In this type of cryptography, both the sender and the receiver must know the key, that it is in effect, the password. The main distribution, of course, is the greatest challenge with this method.
Example of Secret Key Cryptography
A very basic method for encrypting messages is to replace each letter of the message with one that is several more places in the alphabet. The secret is the number of places.
For eg, the message “This is an example” can be encrypted using the key “1 position” in the encrypted message “Uijt jt bo fybnqmf” Taking a letter that is 1 position above in the alphabet would end in the original message again.
This device is not very stable. Just twenty-six keys are possible. One should only try all the keys and see which one can result in a readable message.
In addition, it is well known that certain letters appear more often in communications than others. For example, the letter “e” is the most used letter in the English language.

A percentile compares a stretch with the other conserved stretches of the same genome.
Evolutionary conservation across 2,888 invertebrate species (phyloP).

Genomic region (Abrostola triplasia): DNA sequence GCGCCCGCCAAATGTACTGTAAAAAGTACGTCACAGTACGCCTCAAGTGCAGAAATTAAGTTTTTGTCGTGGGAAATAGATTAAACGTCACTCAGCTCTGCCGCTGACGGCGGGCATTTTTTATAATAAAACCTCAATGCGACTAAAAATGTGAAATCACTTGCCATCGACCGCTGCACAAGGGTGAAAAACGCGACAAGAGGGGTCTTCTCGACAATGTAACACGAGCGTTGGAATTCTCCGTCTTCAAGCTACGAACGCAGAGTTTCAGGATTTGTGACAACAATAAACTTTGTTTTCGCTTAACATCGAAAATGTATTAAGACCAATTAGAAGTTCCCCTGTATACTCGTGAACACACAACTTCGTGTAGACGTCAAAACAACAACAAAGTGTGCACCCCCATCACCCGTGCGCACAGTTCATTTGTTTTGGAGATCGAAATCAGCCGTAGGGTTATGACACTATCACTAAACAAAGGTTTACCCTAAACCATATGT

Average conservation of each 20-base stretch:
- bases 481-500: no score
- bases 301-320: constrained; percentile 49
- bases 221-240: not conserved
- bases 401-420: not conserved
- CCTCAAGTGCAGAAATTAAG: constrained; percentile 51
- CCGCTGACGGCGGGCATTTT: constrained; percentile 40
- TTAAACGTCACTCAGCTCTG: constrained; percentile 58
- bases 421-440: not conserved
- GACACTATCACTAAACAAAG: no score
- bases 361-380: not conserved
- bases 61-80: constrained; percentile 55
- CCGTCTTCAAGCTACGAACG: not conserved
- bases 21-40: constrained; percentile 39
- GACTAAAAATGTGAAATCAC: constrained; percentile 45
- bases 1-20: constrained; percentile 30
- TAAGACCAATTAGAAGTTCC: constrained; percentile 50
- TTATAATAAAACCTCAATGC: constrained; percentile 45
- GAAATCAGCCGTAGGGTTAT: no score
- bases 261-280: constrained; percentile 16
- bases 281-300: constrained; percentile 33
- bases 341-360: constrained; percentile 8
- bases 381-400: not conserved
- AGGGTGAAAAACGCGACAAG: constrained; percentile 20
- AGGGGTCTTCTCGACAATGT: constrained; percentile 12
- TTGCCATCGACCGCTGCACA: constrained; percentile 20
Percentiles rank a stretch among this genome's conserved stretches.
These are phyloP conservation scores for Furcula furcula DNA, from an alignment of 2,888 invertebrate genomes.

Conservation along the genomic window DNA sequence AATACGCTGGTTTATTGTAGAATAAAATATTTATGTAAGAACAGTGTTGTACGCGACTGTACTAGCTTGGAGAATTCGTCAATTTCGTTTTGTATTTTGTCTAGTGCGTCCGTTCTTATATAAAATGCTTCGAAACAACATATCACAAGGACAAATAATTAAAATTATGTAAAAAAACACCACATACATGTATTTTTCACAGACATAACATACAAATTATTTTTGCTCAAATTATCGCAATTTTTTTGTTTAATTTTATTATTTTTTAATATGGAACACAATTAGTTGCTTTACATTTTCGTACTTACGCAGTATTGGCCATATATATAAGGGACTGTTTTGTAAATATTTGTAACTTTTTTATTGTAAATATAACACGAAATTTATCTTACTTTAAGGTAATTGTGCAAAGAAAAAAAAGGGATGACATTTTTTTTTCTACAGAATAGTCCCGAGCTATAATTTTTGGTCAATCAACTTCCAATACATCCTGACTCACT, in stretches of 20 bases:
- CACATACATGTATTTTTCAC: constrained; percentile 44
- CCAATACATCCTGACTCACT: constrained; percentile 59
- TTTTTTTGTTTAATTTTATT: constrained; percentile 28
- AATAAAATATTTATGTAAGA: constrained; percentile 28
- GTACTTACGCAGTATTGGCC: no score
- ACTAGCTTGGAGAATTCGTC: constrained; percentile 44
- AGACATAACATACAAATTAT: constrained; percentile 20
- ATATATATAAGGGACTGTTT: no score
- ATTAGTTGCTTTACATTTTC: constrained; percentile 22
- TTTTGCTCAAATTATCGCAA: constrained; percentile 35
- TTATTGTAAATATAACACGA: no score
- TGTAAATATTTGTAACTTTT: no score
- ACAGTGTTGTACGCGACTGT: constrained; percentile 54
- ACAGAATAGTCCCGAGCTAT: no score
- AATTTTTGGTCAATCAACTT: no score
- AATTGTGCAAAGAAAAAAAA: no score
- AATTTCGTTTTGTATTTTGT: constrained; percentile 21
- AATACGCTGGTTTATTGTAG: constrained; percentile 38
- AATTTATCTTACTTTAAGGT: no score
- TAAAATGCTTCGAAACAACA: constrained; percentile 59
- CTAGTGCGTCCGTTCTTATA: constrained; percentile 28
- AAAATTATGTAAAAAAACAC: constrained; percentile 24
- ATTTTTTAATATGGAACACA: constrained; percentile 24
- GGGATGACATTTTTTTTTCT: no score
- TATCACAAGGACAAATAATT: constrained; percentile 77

Using this reality, simply count the letter appears most frequently in the encrypted message and substitute it with the letter “e”. Then we knows how many places we needs to rotate to get from “e” to the encrypted version of “e”.
Uses of Secret Key Cryptography
With secret key encryption, both Alice and Bob communicators use the same key to encrypt and decode texts. Before any encrypted data may be transmitted across the network, both Alice and Bob must have the key and agree on the cryptographic protocol to be used for encryption and decryption.